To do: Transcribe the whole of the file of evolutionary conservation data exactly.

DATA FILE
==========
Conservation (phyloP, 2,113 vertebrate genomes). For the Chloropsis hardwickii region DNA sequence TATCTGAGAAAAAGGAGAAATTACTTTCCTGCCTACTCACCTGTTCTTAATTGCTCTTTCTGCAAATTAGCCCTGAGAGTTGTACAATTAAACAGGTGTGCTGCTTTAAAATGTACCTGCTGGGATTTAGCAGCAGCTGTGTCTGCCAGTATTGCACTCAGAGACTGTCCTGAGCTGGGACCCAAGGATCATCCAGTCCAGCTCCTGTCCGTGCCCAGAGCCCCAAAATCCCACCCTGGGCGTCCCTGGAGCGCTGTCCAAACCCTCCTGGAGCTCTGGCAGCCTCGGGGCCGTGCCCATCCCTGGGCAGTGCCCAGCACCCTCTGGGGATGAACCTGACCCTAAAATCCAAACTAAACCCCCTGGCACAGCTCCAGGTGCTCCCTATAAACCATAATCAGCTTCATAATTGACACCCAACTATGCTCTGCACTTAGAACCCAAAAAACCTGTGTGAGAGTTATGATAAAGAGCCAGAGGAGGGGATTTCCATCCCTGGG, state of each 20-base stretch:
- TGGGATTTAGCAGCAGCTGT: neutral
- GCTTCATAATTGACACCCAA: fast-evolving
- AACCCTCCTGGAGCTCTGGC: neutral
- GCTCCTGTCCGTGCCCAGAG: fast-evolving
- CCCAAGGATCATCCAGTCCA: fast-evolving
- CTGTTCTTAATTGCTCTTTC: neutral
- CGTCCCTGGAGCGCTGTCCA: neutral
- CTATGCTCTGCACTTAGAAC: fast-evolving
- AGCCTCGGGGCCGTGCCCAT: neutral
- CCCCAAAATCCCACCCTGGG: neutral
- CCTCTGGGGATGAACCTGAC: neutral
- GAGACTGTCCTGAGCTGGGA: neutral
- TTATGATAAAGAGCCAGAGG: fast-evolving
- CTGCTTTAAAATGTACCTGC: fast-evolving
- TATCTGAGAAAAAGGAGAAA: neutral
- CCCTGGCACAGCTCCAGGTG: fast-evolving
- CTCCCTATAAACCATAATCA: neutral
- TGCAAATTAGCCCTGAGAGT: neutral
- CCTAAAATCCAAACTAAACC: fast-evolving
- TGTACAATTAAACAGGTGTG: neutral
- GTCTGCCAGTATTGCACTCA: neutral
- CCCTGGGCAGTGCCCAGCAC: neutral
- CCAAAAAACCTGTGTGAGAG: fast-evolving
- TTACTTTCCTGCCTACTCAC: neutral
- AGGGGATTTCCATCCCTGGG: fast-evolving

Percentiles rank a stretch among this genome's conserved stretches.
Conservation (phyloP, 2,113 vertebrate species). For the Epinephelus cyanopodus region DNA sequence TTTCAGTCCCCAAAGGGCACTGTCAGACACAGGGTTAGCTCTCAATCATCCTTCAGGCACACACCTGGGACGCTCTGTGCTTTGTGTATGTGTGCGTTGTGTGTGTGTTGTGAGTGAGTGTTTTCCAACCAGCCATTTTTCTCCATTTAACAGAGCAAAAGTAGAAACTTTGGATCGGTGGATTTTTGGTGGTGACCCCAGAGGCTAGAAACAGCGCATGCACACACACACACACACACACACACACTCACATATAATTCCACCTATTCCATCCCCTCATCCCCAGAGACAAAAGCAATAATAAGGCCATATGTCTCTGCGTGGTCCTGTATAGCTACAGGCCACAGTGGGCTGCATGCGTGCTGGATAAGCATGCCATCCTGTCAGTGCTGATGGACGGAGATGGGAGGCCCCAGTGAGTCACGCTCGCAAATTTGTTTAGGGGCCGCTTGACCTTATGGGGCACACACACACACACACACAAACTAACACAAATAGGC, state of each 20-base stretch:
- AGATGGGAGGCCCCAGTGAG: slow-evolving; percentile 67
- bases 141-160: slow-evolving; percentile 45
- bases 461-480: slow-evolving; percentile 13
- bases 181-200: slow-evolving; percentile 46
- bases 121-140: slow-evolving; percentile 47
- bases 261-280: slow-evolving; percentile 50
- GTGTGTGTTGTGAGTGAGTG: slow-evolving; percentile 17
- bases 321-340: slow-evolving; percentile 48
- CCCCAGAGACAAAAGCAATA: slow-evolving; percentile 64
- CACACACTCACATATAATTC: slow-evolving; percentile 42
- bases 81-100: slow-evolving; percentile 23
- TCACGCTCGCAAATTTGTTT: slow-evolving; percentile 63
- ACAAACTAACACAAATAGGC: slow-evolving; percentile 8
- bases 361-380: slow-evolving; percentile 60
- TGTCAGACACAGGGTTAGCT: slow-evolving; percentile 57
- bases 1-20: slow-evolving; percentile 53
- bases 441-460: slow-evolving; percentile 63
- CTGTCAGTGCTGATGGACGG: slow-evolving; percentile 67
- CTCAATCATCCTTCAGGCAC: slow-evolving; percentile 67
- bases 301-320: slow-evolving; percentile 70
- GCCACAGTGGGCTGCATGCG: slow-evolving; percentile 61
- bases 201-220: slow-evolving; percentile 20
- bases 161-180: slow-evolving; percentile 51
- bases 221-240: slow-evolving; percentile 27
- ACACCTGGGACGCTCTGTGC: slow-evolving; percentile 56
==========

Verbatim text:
Conservation (phyloP, 2,113 vertebrate genomes). For the Chloropsis hardwickii region DNA sequence TATCTGAGAAAAAGGAGAAATTACTTTCCTGCCTACTCACCTGTTCTTAATTGCTCTTTCTGCAAATTAGCCCTGAGAGTTGTACAATTAAACAGGTGTGCTGCTTTAAAATGTACCTGCTGGGATTTAGCAGCAGCTGTGTCTGCCAGTATTGCACTCAGAGACTGTCCTGAGCTGGGACCCAAGGATCATCCAGTCCAGCTCCTGTCCGTGCCCAGAGCCCCAAAATCCCACCCTGGGCGTCCCTGGAGCGCTGTCCAAACCCTCCTGGAGCTCTGGCAGCCTCGGGGCCGTGCCCATCCCTGGGCAGTGCCCAGCACCCTCTGGGGATGAACCTGACCCTAAAATCCAAACTAAACCCCCTGGCACAGCTCCAGGTGCTCCCTATAAACCATAATCAGCTTCATAATTGACACCCAACTATGCTCTGCACTTAGAACCCAAAAAACCTGTGTGAGAGTTATGATAAAGAGCCAGAGGAGGGGATTTCCATCCCTGGG, state of each 20-base stretch:
- TGGGATTTAGCAGCAGCTGT: neutral
- GCTTCATAATTGACACCCAA: fast-evolving
- AACCCTCCTGGAGCTCTGGC: neutral
- GCTCCTGTCCGTGCCCAGAG: fast-evolving
- CCCAAGGATCATCCAGTCCA: fast-evolving
- CTGTTCTTAATTGCTCTTTC: neutral
- CGTCCCTGGAGCGCTGTCCA: neutral
- CTATGCTCTGCACTTAGAAC: fast-evolving
- AGCCTCGGGGCCGTGCCCAT: neutral
- CCCCAAAATCCCACCCTGGG: neutral
- CCTCTGGGGATGAACCTGAC: neutral
- GAGACTGTCCTGAGCTGGGA: neutral
- TTATGATAAAGAGCCAGAGG: fast-evolving
- CTGCTTTAAAATGTACCTGC: fast-evolving
- TATCTGAGAAAAAGGAGAAA: neutral
- CCCTGGCACAGCTCCAGGTG: fast-evolving
- CTCCCTATAAACCATAATCA: neutral
- TGCAAATTAGCCCTGAGAGT: neutral
- CCTAAAATCCAAACTAAACC: fast-evolving
- TGTACAATTAAACAGGTGTG: neutral
- GTCTGCCAGTATTGCACTCA: neutral
- CCCTGGGCAGTGCCCAGCAC: neutral
- CCAAAAAACCTGTGTGAGAG: fast-evolving
- TTACTTTCCTGCCTACTCAC: neutral
- AGGGGATTTCCATCCCTGGG: fast-evolving

Percentiles rank a stretch among this genome's conserved stretches.
Conservation (phyloP, 2,113 vertebrate species). For the Epinephelus cyanopodus region DNA sequence TTTCAGTCCCCAAAGGGCACTGTCAGACACAGGGTTAGCTCTCAATCATCCTTCAGGCACACACCTGGGACGCTCTGTGCTTTGTGTATGTGTGCGTTGTGTGTGTGTTGTGAGTGAGTGTTTTCCAACCAGCCATTTTTCTCCATTTAACAGAGCAAAAGTAGAAACTTTGGATCGGTGGATTTTTGGTGGTGACCCCAGAGGCTAGAAACAGCGCATGCACACACACACACACACACACACACACTCACATATAATTCCACCTATTCCATCCCCTCATCCCCAGAGACAAAAGCAATAATAAGGCCATATGTCTCTGCGTGGTCCTGTATAGCTACAGGCCACAGTGGGCTGCATGCGTGCTGGATAAGCATGCCATCCTGTCAGTGCTGATGGACGGAGATGGGAGGCCCCAGTGAGTCACGCTCGCAAATTTGTTTAGGGGCCGCTTGACCTTATGGGGCACACACACACACACACACAAACTAACACAAATAGGC, state of each 20-base stretch:
- AGATGGGAGGCCCCAGTGAG: slow-evolving; percentile 67
- bases 141-160: slow-evolving; percentile 45
- bases 461-480: slow-evolving; percentile 13
- bases 181-200: slow-evolving; percentile 46
- bases 121-140: slow-evolving; percentile 47
- bases 261-280: slow-evolving; percentile 50
- GTGTGTGTTGTGAGTGAGTG: slow-evolving; percentile 17
- bases 321-340: slow-evolving; percentile 48
- CCCCAGAGACAAAAGCAATA: slow-evolving; percentile 64
- CACACACTCACATATAATTC: slow-evolving; percentile 42
- bases 81-100: slow-evolving; percentile 23
- TCACGCTCGCAAATTTGTTT: slow-evolving; percentile 63
- ACAAACTAACACAAATAGGC: slow-evolving; percentile 8
- bases 361-380: slow-evolving; percentile 60
- TGTCAGACACAGGGTTAGCT: slow-evolving; percentile 57
- bases 1-20: slow-evolving; percentile 53
- bases 441-460: slow-evolving; percentile 63
- CTGTCAGTGCTGATGGACGG: slow-evolving; percentile 67
- CTCAATCATCCTTCAGGCAC: slow-evolving; percentile 67
- bases 301-320: slow-evolving; percentile 70
- GCCACAGTGGGCTGCATGCG: slow-evolving; percentile 61
- bases 201-220: slow-evolving; percentile 20
- bases 161-180: slow-evolving; percentile 51
- bases 221-240: slow-evolving; percentile 27
- ACACCTGGGACGCTCTGTGC: slow-evolving; percentile 56